A Full Plate: Rutgers-Camden Researcher Explores Food and Femininity in New Book
Women adept at balancing demands of being health-conscious consumers, politically engaged citizens and caring mothers
'The pressures surrounding food and the moralizing ideas around what it means to be a health-conscious consumer, politically engaged citizen, or caring mother who feeds her child the proper diet present both promising ideals and a constant threat of failure for a lot of women.'– Kate Cairns
Turn on any cooking show these days and you are just as likely to find female or male chefs in the kitchen whipping up their latest concoctions.
But while it may seem like gender equality has leveled the stove top, “food work” continues to be an integral part of many women’s identities – one that often leaves them feeling like they have a full plate, says Rutgers University-Camden researcher Kate Cairns.
“We find that food is still deeply connected to collective understandings about what it means to be and act feminine,” explains Cairns, an assistant professor of childhood studies. “The pressures surrounding food and the moralizing ideas around what it means to be a health-conscious consumer, politically engaged citizen, or caring mother who feeds her child the proper diet present both promising ideals and a constant threat of failure for a lot of women.”
Cairns and Josée Johnston, a University of Toronto sociologist, explore the complex and often emotionally charged tensions surrounding feminine food ideals in their new book, Food and Femininity, published by Bloomsbury Academic.
Drawing on extensive qualitative research in Toronto, they present the voices of more than 100 food-oriented men and women from a range of racial and class backgrounds, revealing gendered expectations for women to purchase, prepare and enjoy food within the context of time crunches, budget restrictions, political commitments and the pressures to manage health and body weight.
“There is an overriding sense of having your food choices and practices scrutinized and judged by others, particularly when feeding children,” says Cairns. “We look at how women negotiate these ideals in their everyday lives.”
Among their findings, the researchers discovered how dominant constructions of childhood help to shape the pressures that mothers feel. In one chapter, they take a closer look at what they term the “organic child” ideal – a pure child who is shielded from the environmental and health risks of industrial food.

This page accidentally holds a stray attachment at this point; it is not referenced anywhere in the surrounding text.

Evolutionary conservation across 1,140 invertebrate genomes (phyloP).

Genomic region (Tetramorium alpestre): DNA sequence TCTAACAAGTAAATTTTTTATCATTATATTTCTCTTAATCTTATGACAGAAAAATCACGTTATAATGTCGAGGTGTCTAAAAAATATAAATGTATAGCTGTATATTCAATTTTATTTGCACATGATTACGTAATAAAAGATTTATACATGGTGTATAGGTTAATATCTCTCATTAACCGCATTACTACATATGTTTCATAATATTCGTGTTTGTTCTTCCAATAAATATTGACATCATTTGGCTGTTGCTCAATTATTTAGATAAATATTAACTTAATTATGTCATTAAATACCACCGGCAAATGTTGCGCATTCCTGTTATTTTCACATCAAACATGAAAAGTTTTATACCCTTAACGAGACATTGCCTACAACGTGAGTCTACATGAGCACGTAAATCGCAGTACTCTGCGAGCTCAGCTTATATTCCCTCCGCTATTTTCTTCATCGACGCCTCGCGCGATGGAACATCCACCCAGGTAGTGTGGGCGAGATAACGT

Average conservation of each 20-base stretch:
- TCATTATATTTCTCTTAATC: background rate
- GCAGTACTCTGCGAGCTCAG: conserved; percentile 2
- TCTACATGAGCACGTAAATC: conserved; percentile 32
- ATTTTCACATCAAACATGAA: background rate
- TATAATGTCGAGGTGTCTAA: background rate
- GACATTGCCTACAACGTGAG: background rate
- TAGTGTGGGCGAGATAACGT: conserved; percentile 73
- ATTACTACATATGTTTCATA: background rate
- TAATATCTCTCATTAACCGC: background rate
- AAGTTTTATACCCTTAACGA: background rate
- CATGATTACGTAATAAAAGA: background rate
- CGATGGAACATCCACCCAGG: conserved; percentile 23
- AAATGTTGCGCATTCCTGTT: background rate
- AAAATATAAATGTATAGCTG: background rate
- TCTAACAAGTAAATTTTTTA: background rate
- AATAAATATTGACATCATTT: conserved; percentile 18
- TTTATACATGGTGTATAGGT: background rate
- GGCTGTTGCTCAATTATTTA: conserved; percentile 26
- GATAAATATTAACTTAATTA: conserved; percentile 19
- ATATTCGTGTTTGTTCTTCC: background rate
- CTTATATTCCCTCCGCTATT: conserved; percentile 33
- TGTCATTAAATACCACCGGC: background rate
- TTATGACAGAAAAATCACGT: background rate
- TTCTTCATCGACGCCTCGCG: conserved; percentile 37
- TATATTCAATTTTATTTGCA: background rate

They found that many mothers feel a personal responsibility to protect their children’s health through conscientious food practices, which are often expensive, time-consuming, and labor intensive. For instance, some mothers noted reading labels, exclusively visiting organic vendors, or making baby food from scratch.
“These practices are difficult, if not impossible, for anyone to live up to,” says Cairns. “Not to mention, if you are attempting to feed your family on a restricted budget, they are completely out of reach. Yet it has become a gold standard for good parenting.”
Many mothers also acknowledged that their children’s health or eating habits are seen as reflections of their parenting, says the Rutgers–Camden researcher. For instance, since “we often assume that a child’s choices are essentially a mother’s choices,” says Cairns, there is a strong desire for women to socialize their children to have expansive palettes. Likewise, mothers were well aware of the stigma attached to having overweight children.
“There is such a high level of concern surrounding children’s eating practices that it ends up generating a culture of blame around parenting,” says Cairns, who earned master’s and doctoral degrees in sociology of education, and completed a post-doctoral fellowship in sociology, at the University of Toronto.
Furthermore, explains the childhood studies scholar, many mothers placed an emphasis on socializing children to be ethical and environmentally conscious consumers. They acknowledged routinely teaching their children to make responsible food choices, educated them on where food comes from and how it is grown, and emphasized food practices as having social and environmental implications.
The researchers posit that, by making it the private responsibility of consumers to address environmental risks in the food industry, the weight of this responsibility has largely fallen on women, particularly mothers.
“Since children are seen to represent the future, we look to mothers to socialize the healthy and environmentally conscious consumers of tomorrow,” says Cairns.
Leaving “food for thought,” the researchers argue in Food and Femininity that this consumer-focused approach is limited. Rather, the ways in which food is grown, distributed, and sold require greater policy changes and industry regulations, in order to have a lasting, structural change.
“As long as systematic food issues are framed as consumer problems, it will distract us from more collective approaches to creating change within the food system,” says Cairns.